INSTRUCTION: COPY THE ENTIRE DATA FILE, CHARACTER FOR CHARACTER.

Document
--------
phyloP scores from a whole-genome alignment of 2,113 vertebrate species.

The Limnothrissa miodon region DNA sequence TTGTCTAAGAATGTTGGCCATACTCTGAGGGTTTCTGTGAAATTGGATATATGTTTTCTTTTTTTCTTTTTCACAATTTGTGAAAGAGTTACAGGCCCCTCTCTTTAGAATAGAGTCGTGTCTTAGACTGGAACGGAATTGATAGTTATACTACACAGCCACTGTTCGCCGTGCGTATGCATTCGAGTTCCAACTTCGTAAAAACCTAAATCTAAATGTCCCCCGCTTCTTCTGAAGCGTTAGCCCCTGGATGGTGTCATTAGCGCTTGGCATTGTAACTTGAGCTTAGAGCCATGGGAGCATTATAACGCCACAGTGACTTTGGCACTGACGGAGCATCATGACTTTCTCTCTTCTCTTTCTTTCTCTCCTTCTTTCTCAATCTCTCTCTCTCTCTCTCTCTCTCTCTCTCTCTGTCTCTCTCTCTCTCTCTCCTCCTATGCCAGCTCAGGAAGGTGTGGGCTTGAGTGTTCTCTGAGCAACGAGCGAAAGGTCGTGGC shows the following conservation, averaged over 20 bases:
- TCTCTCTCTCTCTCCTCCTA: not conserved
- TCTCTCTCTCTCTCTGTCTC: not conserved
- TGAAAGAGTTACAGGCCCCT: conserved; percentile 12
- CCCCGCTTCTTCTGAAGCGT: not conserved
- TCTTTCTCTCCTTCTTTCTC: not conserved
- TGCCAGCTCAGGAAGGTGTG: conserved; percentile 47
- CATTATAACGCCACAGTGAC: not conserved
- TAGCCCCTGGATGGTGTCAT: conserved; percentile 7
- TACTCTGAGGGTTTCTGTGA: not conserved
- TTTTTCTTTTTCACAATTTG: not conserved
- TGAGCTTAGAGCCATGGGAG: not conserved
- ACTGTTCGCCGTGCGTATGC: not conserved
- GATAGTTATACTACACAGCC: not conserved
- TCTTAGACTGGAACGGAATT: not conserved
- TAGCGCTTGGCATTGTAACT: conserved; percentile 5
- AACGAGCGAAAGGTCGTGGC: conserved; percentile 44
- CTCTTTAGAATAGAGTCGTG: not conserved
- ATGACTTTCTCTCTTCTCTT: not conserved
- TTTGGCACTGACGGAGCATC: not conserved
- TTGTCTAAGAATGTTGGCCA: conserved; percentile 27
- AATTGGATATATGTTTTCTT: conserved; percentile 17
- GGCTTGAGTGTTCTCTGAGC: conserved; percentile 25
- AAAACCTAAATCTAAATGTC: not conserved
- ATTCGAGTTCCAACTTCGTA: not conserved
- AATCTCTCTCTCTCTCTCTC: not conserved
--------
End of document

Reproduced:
phyloP scores from a whole-genome alignment of 2,113 vertebrate species.

The Limnothrissa miodon region DNA sequence TTGTCTAAGAATGTTGGCCATACTCTGAGGGTTTCTGTGAAATTGGATATATGTTTTCTTTTTTTCTTTTTCACAATTTGTGAAAGAGTTACAGGCCCCTCTCTTTAGAATAGAGTCGTGTCTTAGACTGGAACGGAATTGATAGTTATACTACACAGCCACTGTTCGCCGTGCGTATGCATTCGAGTTCCAACTTCGTAAAAACCTAAATCTAAATGTCCCCCGCTTCTTCTGAAGCGTTAGCCCCTGGATGGTGTCATTAGCGCTTGGCATTGTAACTTGAGCTTAGAGCCATGGGAGCATTATAACGCCACAGTGACTTTGGCACTGACGGAGCATCATGACTTTCTCTCTTCTCTTTCTTTCTCTCCTTCTTTCTCAATCTCTCTCTCTCTCTCTCTCTCTCTCTCTCTCTGTCTCTCTCTCTCTCTCTCCTCCTATGCCAGCTCAGGAAGGTGTGGGCTTGAGTGTTCTCTGAGCAACGAGCGAAAGGTCGTGGC shows the following conservation, averaged over 20 bases:
- TCTCTCTCTCTCTCCTCCTA: not conserved
- TCTCTCTCTCTCTCTGTCTC: not conserved
- TGAAAGAGTTACAGGCCCCT: conserved; percentile 12
- CCCCGCTTCTTCTGAAGCGT: not conserved
- TCTTTCTCTCCTTCTTTCTC: not conserved
- TGCCAGCTCAGGAAGGTGTG: conserved; percentile 47
- CATTATAACGCCACAGTGAC: not conserved
- TAGCCCCTGGATGGTGTCAT: conserved; percentile 7
- TACTCTGAGGGTTTCTGTGA: not conserved
- TTTTTCTTTTTCACAATTTG: not conserved
- TGAGCTTAGAGCCATGGGAG: not conserved
- ACTGTTCGCCGTGCGTATGC: not conserved
- GATAGTTATACTACACAGCC: not conserved
- TCTTAGACTGGAACGGAATT: not conserved
- TAGCGCTTGGCATTGTAACT: conserved; percentile 5
- AACGAGCGAAAGGTCGTGGC: conserved; percentile 44
- CTCTTTAGAATAGAGTCGTG: not conserved
- ATGACTTTCTCTCTTCTCTT: not conserved
- TTTGGCACTGACGGAGCATC: not conserved
- TTGTCTAAGAATGTTGGCCA: conserved; percentile 27
- AATTGGATATATGTTTTCTT: conserved; percentile 17
- GGCTTGAGTGTTCTCTGAGC: conserved; percentile 25
- AAAACCTAAATCTAAATGTC: not conserved
- ATTCGAGTTCCAACTTCGTA: not conserved
- AATCTCTCTCTCTCTCTCTC: not conserved